Rand Paul vs. facts, coal

Rand Paul

Rand Paul, a U.S. Senator representing a major coal producing state, can't get his facts straight about the industry or organized labor.

US Sen. Rand Paul, R-KY Photo / Gage SkidmoreUS Sen. Rand Paul, R-KY Photo / Gage SkidmoreAn article on CNN's documentary about coal mining and a Google ad are spreading Paul's erroneous statements by happenstance.

A Google ad that ocassionally displays in the story in the Beckly Register-Herald is ironic to the max: Senator Rand Paul "Sign the right to work petition Obama fears."

Neither the Register-Herald nor CNN have anything to do with the advertising positioning. the positioning is based on a Google AdSense algorithm.

Paul, the Libertarian Senator from Kentucky, wants a new federal law to regulate millions of workers. He is touting a national right to work law as a back-handed way to weaken or abolish unions. The proposed rule could impact every job in the U.S.

Libertarianism is the political philosophy that holds individual liberty as the organizing principle of society. Libertarians advocate minimization of the state and sharing the goal of maximizing individual liberty and political freedom.

Quoting from the Rand Paul ad: "This forced unionism breeds violent strikes and a hate-the-boss mentality which drive good jobs overseas, jack up prices and risk re-igniting inflation: Union bosses use this forced-dues fortune to corrupt our political system with over a billion dollars every election cycle."

These days you don't need a union to develop a hate the boss mentality. Bosses are quite capable of cultivating hatred without any help.

Just ask any union lawyer. Or ask any lawyer that represents a company against unions. It may be the only issue they agree about.

Union members exercise freedom of speech and freedom of association by joining. Those declining to join exercise those same rights.

Paul does have his facts mixed up.

During the 2010 election cycle unions put $55 million into election coffers. That's about $986 million less than Paul and the National Right To Work Committee claim.

All political donations on the national level totaled $1.04 billion, according to MapLight.org, a non-profit public interest group.

Sen. Paul holds some unusual political beliefs when it comes to coal, an important industry in his state.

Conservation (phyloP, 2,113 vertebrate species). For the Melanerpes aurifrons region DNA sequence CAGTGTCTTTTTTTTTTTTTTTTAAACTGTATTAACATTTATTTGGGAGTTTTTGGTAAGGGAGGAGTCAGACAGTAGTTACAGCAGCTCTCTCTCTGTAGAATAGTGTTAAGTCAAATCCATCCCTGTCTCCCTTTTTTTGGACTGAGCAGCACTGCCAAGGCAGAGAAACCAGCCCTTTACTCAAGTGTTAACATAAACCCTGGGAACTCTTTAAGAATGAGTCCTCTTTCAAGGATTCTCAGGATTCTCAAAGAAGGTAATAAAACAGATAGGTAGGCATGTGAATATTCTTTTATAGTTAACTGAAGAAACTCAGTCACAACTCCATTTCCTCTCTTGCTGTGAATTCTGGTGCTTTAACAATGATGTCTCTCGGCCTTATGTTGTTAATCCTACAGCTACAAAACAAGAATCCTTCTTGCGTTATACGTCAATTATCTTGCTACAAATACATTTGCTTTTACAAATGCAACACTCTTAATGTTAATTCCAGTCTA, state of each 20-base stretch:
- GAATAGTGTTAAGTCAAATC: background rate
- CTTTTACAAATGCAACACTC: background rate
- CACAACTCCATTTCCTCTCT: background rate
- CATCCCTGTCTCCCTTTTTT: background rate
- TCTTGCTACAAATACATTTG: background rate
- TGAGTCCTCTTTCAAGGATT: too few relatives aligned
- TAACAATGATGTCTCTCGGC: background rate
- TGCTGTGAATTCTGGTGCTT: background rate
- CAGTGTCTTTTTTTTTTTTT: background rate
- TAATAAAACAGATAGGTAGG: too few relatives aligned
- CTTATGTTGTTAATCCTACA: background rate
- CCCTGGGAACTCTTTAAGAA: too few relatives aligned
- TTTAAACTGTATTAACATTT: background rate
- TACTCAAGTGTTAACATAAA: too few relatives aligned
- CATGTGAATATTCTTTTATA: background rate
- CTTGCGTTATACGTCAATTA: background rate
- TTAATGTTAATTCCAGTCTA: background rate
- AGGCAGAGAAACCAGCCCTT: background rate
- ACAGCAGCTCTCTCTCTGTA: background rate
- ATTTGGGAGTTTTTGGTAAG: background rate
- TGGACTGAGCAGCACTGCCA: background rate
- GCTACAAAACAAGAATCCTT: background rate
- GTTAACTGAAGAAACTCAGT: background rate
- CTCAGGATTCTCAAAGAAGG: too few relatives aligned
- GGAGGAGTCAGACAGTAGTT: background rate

Paul wants to eliminate federal regulation of the coal mining industry and says the industry can regulate itself.

Paul made that astounding revelation during a speech for the Harlan Center, an organization operated by a subsidiary of Massey Energy. Massey owned the Upper Big Branch Mine in Wyoming County, West Virginia where 29 miners were killed in an explosion.

Federal officials say there is substantial evidence that Massey officials kept a set of fake books to show the Mine Enforcement Safety Administration. Mine inspectors also say there is evidence that meters that measure explosive gases were tampered with.

"Is there a certain amount of accidents and unfortunate things that do happen, no matter what the regulations are?" Paul said at the Harlan Center, in response to a question about the Big Branch disaster. "The bottom line is I'm not an expert, so don't give me the power in Washington to be making rules. You live here, and you have to work in the mines. You'd try to make good rules to protect your people here. If you don't, I'm thinking that no one will apply for those jobs."

Rand Paul is also out of step with the views of his libertarian father, Ron Paul, rumored to be a presidential candidate.

In an interview with National Public Radio, Ron Paul conceded that neither OSHA nor the Mine Enforcement Safety Administration.

Rand Paul's campaign war chest in the last election was awash in money from coal interests.

The senator's campaign raised $7.8 million between 2007-2012.

Of that total, $158,313 came from mining interests. A total of $135,000 of the $158,313 came from individuals. Another $23,000 came from political action committees related to mining.

The Federal Elections Commission does require detailed information on a donor's profession and employer. The requirements make it difficult to conceal who individual donations came from.

The National Right To Work Committee donated $7,500.

Paul is also a physician. Health professionals donated $363,527.